14B.4 Evaluation of snowfall estimates from the Grand Junction, Colorado WSR-88D during winter 2012-2013

Thursday, 19 September 2013: 4:15 PM
Colorado Ballroom (Peak 5, 3rd Floor) (Beaver Run Resort and Conference Center)
Steven Vasiloff, NOAA/NSSL, Norman, OK; and P. Bukovcic, A. Arthur, M. P. Meyers, K. Houck, J. Busto, and L. Tang

Estimation of radar-observed snowfall in snow water equivalent (SWE) is perhaps the last frontier for radar quantitative precipitation estimation (QPE). Extreme challenges exist due to the geomorphic and microphysical properties of snow and limited radar sampling during the cool season. Microphysical variations cause uncertainty via the radar equation that includes ice density and particle size distribution. Additionally, radar coverage is especially poor in the western U.S. where three WSR-88Ds are sited near 3000 m MSL.

The Grand Mesa in western Colorado is an important region for water resource management from snow pack. Grand Mesa drainage supplies the City of Grand Junction and surrounding areas in addition to major agriculture and mining interests. This paper documents the performance of the Grand Junction KGJX WSR-88D, located on the Grand Mesa, during the winter of 2012-2013.

Three QPE algorithms are compared and validated: the WSR-88D new dual polarization (DP) algorithm, the WSR-88D Legacy (PPS) algorithm and the National Severe Storm Laboratory's “Q2” algorithm.

Ground validation includes a 2-D video disdrometer, a heated tipping bucket gauge, and three SNOTELs. The Stage 4 operational precipitation analysis product issued by the Colorado Basin River Forecast Center, and products from the Snow Data Assimilation System (SNODAS) issued by the National Hydrologic Remote Sensing Center are used as additional fields for comparison.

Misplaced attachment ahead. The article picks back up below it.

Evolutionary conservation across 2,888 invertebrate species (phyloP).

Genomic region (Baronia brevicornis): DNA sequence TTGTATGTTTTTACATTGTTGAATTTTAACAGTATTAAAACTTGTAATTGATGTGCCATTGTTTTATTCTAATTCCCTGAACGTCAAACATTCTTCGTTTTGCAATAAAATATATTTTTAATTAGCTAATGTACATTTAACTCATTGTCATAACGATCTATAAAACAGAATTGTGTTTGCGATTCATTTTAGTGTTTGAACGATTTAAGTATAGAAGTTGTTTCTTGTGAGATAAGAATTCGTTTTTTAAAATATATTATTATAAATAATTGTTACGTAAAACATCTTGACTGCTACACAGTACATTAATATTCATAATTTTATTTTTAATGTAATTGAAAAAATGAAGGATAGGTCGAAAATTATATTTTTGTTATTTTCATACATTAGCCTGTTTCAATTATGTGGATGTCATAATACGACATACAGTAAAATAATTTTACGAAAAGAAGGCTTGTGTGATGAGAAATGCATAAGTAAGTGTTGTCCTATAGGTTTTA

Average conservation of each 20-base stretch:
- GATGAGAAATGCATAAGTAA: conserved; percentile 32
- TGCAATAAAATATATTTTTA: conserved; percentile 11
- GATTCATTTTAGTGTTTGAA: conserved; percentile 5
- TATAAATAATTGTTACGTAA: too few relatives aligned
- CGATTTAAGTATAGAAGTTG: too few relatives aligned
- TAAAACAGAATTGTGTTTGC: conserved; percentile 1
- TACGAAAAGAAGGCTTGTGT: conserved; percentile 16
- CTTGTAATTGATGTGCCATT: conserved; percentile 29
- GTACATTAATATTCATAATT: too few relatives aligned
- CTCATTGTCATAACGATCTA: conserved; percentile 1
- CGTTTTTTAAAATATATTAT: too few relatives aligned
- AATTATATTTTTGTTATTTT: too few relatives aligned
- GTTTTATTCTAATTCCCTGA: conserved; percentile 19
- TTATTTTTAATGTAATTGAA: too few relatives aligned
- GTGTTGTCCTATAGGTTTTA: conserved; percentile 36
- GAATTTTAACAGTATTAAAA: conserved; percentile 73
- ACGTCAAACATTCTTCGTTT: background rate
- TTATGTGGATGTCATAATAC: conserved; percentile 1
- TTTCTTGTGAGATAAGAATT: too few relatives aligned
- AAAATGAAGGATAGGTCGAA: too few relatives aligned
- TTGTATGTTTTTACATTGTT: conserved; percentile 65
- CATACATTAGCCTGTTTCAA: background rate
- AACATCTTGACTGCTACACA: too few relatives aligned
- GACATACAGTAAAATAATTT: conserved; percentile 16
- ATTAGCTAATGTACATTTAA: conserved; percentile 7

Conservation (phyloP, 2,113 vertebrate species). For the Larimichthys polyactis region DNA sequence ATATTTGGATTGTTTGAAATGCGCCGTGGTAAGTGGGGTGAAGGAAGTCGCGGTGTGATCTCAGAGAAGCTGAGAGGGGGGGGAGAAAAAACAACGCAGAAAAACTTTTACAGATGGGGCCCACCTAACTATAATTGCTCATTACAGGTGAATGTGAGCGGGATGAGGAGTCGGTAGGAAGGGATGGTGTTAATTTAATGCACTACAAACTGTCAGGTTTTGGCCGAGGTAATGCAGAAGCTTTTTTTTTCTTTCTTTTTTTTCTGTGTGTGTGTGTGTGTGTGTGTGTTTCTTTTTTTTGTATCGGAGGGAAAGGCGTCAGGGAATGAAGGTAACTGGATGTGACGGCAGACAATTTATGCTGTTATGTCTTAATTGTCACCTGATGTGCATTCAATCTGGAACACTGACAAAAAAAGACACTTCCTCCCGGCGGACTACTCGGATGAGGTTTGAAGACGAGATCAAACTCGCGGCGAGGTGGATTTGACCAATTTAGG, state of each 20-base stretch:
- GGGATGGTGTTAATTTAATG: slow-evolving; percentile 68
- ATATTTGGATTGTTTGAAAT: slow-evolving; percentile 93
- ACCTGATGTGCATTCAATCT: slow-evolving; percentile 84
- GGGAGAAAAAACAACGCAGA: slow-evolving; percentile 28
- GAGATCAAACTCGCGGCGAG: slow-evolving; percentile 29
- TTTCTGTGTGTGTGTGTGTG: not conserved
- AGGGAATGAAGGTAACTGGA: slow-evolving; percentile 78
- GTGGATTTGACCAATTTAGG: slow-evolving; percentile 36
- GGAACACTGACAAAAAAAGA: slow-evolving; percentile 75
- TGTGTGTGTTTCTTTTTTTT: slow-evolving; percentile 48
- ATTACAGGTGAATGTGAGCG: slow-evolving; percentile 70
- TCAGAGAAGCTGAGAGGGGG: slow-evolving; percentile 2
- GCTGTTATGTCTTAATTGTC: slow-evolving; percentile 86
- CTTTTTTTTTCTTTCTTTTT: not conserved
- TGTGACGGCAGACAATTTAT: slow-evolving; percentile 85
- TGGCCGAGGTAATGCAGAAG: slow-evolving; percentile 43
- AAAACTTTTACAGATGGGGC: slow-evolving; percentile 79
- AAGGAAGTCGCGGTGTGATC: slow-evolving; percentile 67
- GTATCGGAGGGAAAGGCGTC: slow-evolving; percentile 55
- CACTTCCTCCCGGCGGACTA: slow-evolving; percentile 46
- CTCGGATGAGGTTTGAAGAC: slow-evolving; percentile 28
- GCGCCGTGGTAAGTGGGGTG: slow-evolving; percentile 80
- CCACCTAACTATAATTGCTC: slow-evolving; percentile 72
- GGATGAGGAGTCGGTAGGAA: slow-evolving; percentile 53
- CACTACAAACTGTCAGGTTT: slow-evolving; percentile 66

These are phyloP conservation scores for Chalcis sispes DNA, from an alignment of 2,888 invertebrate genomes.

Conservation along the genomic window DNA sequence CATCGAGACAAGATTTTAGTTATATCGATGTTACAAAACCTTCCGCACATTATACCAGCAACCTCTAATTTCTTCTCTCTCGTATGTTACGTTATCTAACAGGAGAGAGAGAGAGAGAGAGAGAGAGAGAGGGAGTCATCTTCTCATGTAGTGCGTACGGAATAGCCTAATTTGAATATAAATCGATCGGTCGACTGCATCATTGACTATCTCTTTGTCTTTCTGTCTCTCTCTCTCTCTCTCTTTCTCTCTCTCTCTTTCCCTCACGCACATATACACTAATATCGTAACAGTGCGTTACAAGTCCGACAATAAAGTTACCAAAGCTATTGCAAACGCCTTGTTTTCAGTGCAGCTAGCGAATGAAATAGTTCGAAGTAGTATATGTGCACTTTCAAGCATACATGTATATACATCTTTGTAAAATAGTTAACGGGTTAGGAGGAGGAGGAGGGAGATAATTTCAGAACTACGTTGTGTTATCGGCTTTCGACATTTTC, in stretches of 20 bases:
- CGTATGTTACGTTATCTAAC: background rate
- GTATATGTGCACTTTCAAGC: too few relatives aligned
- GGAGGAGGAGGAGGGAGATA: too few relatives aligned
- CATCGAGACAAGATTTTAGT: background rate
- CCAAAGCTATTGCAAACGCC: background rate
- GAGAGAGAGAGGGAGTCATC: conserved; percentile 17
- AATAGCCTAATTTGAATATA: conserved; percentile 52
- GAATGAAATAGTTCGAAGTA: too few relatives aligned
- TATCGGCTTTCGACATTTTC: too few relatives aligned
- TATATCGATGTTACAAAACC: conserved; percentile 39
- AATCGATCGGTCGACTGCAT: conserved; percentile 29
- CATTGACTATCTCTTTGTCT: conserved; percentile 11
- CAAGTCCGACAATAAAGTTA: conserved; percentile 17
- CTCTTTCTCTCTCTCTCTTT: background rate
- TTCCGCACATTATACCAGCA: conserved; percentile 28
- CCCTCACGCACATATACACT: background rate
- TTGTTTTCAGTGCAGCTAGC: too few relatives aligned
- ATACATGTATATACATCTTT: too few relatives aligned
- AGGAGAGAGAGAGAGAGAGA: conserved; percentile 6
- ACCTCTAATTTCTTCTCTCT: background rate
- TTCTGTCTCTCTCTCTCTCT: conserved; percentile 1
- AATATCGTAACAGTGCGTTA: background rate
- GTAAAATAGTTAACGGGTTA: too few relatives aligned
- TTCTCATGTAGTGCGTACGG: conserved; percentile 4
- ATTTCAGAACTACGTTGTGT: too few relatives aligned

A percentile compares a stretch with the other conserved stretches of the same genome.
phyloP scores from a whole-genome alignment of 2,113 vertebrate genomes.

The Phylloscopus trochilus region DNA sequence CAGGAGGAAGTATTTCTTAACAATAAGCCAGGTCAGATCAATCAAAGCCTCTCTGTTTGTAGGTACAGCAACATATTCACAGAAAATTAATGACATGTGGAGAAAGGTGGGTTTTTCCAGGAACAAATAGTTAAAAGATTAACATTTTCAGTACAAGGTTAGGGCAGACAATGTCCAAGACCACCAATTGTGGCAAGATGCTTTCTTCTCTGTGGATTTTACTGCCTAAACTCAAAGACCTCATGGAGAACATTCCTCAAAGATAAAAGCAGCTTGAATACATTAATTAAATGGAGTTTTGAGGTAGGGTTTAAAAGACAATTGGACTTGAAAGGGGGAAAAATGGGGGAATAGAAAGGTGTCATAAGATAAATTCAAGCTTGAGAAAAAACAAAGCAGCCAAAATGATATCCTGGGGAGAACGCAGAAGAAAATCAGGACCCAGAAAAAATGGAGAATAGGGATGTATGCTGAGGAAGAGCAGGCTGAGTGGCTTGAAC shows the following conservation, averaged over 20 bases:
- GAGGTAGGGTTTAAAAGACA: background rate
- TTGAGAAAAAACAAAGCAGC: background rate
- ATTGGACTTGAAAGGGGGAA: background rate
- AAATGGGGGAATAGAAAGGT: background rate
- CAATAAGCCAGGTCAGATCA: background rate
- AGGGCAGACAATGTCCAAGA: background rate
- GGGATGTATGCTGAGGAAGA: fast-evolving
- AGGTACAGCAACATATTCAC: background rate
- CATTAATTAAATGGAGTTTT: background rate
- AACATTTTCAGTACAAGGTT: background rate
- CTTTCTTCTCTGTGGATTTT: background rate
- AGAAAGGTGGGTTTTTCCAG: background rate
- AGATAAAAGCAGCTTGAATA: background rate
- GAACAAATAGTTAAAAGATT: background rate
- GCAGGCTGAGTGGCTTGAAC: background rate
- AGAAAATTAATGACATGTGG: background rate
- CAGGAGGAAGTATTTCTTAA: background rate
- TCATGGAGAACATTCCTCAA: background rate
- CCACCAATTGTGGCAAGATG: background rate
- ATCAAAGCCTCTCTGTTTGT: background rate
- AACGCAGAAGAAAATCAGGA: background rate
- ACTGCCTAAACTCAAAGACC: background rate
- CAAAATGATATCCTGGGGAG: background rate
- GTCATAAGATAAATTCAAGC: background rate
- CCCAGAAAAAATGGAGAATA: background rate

Both point and spatial validation are performed above 2500 m MSL providing a computation of acre-feet of water. Results indicate that radar SWE derived from the traditional reflectivity (Zh) provides the best estimates. Stage 4 is somewhat limited in spatial extent due to total reliance on gauge values although point SWE values are consistent with radar. SNODAS daily SWE changes appear to overestimate compared to the other products. Differences are amplified when AF of water is considered. Vertical correction methods within Q2 mitigate blockage on low radar elevation angles seen in the DP and Legacy products, thus improving spatial coverage and providing the optimal QPE overall.

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